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Written by Chris Tritabaugh on Apr 12, 2018 12:55:30 PM

This has been a spring to try a golfer’s patience. By this time last year, the golf course had been open for one week. Fortunately spending six years at Northland Country Club in Duluth, has prepared me well for a spring such as this. Frustrating as it might be, the weather is one thing I’ve not yet found a way to control.

Mid April 2018

At this point in time, I do not foresee the golf course opening until the week of May 1st. A good deal of snow remains on the course, with the potential for more coming this weekend. Once the snow is melted, the sun’s rays will finally be able to work toward warming the soil and melting the frost. Estimates around the area have anywhere from two to three feet of frost in the ground. The good news is, we are almost half way through April and a significant warm up will melt snow and frost quite quickly. The bad news; no significant warm up appears to be on the way.

It is worth noting that once the golf course opens, the usual buffer provided by April weather is likely to be gone. In a typical spring, the turf staff might have two to three weeks of tidying up the course prior to opening day. We won’t have this luxury this season and it will still take the turfgrass staff a bit of time to ramp the course up to its usual level of conditioning. Please be advised your expectations regarding the golf course will need to be relative to the amount of time we’ve been open, rather than the date on the calendar.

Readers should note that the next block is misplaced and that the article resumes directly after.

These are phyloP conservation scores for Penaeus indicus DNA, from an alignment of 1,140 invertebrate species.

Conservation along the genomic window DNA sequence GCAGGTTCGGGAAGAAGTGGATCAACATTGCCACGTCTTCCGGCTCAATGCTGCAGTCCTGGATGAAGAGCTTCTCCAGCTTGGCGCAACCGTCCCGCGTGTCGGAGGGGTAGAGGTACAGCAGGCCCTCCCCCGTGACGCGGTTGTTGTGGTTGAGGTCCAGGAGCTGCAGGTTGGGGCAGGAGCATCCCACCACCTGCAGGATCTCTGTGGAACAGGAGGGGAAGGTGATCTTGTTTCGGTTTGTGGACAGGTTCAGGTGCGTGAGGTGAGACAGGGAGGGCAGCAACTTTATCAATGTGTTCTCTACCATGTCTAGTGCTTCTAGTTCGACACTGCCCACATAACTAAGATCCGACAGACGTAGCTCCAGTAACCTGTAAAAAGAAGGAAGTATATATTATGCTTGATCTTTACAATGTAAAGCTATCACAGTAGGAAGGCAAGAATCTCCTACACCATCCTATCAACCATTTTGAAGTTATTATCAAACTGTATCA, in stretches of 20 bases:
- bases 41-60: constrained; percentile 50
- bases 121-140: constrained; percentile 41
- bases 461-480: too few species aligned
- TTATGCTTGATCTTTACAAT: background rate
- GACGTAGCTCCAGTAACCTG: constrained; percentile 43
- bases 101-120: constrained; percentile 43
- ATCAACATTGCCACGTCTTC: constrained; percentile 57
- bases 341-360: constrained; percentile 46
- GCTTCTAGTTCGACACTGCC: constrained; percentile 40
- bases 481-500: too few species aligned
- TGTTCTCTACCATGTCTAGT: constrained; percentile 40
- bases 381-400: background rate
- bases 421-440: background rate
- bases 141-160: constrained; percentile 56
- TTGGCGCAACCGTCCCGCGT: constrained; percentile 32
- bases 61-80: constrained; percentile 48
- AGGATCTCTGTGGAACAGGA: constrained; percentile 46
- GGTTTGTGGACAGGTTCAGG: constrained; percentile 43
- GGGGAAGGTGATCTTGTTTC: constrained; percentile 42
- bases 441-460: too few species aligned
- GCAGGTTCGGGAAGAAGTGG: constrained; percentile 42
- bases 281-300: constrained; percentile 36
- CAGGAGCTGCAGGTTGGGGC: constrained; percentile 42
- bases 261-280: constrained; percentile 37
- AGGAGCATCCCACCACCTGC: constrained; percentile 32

One final note. The aerification scheduled for May 16th-18th will take place regardless of when we open the course. The process in May will include the small, solid deep-tine, which has become a standard for us. We will also perform a DryJect. We were not able to complete the DryJect process we wished in October, due to the early cold snap; skipping it and waiting until October is not advisable. The DryJect process last year generated a great deal of negativity. Still, this is a process which brings great benefit to our putting surfaces. Adjustments will be made this year to provide a better surface in the weeks following the process. Moving the dates was brought up, but with a golf calendar essentially built around aerification, the downstream disruption would create too much negative impact. Rest assured our aerification process will, as usual, be maximum impact from minimum disruption.

As always, should you have any questions or comments, please feel free to reach out.

Chris Tritabaugh

Golf Course Superintendent

 

Topics: Golf Course Update